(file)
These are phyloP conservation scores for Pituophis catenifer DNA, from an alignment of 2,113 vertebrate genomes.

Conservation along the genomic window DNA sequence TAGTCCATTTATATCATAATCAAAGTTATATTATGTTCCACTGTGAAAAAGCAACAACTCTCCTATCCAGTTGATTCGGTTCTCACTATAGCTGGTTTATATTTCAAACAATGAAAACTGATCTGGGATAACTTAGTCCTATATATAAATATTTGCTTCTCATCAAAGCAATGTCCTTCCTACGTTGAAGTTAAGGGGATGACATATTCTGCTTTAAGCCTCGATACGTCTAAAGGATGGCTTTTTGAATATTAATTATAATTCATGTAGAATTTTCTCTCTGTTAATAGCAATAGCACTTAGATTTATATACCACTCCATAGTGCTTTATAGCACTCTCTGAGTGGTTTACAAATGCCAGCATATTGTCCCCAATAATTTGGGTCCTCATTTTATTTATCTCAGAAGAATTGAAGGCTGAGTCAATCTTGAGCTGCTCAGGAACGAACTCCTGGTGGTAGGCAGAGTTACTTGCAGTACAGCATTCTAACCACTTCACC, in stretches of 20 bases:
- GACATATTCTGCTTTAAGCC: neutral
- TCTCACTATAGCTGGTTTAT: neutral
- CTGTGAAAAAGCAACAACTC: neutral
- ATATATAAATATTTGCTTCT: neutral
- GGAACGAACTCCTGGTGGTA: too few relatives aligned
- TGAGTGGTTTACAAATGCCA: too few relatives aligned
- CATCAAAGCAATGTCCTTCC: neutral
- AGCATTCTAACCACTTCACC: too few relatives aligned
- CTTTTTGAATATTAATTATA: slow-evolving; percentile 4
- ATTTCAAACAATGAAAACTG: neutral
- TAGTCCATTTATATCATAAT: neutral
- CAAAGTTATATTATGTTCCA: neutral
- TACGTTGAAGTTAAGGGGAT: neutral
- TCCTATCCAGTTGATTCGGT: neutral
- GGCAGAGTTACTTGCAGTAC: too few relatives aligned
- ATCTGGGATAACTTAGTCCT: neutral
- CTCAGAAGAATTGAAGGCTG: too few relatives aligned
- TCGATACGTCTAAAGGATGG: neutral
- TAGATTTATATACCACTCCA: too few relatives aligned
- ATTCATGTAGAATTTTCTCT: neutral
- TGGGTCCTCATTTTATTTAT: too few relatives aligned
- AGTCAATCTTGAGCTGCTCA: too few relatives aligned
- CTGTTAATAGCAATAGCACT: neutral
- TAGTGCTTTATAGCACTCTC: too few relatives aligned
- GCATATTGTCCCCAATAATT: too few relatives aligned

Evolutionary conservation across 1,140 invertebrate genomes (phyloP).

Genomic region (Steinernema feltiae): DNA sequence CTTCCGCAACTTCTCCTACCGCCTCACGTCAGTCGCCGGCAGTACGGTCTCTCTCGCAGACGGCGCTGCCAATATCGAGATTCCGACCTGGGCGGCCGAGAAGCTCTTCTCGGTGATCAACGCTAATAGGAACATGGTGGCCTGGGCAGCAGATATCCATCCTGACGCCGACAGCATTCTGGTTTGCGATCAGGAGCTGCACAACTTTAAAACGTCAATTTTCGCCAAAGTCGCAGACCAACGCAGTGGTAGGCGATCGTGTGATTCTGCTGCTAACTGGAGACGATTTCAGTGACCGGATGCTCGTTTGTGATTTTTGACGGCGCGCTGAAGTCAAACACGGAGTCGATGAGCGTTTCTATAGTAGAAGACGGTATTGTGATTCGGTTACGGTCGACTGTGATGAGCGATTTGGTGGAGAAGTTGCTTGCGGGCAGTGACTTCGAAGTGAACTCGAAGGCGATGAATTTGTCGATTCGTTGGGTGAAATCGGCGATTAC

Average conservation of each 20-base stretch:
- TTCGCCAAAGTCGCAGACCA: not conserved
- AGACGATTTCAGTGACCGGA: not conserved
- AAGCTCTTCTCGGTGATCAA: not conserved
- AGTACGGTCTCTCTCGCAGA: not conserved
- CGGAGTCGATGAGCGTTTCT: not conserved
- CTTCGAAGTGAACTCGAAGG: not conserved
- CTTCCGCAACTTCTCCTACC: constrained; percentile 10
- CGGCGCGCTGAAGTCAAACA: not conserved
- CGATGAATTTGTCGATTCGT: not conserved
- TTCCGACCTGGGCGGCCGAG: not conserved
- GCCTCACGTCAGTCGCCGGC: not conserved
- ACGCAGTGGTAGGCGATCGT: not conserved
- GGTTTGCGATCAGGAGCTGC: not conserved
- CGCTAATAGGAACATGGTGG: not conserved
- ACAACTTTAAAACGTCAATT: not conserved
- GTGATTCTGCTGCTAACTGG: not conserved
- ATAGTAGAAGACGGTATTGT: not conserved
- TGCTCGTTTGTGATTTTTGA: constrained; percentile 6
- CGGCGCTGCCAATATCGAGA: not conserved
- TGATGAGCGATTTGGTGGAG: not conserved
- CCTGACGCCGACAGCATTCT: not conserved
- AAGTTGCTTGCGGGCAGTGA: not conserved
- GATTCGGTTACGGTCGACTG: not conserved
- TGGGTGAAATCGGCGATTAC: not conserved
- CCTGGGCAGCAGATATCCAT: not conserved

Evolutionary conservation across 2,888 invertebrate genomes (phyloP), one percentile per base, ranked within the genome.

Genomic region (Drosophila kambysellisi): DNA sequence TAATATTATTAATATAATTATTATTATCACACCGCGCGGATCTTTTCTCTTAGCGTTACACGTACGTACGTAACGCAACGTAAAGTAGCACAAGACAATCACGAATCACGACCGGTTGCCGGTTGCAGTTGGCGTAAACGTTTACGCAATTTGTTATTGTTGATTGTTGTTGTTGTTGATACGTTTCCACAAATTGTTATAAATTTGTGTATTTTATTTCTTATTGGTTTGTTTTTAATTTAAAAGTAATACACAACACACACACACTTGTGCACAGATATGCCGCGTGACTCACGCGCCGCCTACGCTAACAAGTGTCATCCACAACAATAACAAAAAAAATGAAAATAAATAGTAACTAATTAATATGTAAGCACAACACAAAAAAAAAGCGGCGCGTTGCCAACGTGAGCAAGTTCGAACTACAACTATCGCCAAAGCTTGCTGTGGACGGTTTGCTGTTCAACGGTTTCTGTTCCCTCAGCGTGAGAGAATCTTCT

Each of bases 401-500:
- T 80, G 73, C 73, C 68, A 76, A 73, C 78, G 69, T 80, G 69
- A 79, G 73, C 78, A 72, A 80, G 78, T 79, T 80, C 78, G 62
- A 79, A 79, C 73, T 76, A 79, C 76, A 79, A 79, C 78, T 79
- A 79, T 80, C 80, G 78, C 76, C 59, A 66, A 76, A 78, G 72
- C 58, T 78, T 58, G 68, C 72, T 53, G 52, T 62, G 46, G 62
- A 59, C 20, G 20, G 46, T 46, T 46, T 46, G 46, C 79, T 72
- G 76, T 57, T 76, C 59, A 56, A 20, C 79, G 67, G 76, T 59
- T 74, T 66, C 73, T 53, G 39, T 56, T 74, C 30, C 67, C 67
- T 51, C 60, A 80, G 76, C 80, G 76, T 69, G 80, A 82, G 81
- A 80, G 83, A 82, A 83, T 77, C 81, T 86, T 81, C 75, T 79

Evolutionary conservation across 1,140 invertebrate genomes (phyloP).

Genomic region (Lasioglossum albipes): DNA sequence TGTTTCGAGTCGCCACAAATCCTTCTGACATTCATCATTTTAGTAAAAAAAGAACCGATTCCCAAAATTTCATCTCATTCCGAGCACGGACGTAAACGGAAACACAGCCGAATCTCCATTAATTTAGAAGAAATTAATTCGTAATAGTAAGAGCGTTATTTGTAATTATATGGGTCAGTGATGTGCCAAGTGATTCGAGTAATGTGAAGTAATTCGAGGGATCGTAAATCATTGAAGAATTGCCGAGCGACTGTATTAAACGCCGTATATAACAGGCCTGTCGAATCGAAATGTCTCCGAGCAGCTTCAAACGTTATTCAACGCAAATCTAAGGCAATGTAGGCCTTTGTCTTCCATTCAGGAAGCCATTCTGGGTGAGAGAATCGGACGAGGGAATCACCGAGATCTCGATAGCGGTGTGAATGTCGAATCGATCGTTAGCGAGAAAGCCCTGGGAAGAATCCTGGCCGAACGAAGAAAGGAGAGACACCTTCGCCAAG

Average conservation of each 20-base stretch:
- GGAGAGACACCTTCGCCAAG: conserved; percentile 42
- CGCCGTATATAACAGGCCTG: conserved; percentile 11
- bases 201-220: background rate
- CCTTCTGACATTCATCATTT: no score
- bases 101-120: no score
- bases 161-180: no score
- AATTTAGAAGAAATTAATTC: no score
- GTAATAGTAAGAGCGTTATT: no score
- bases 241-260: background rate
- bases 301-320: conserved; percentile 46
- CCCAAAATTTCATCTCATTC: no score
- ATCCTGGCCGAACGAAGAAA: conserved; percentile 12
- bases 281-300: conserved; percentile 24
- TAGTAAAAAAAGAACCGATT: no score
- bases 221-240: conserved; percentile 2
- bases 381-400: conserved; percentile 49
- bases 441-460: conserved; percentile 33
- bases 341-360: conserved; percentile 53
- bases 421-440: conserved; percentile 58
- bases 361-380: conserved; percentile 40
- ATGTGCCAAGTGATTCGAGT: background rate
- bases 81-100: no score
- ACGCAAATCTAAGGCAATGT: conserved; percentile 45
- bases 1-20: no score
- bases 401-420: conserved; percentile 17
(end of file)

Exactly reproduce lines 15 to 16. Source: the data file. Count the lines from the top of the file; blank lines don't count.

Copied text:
- TACGTTGAAGTTAAGGGGAT: neutral
- TCCTATCCAGTTGATTCGGT: neutral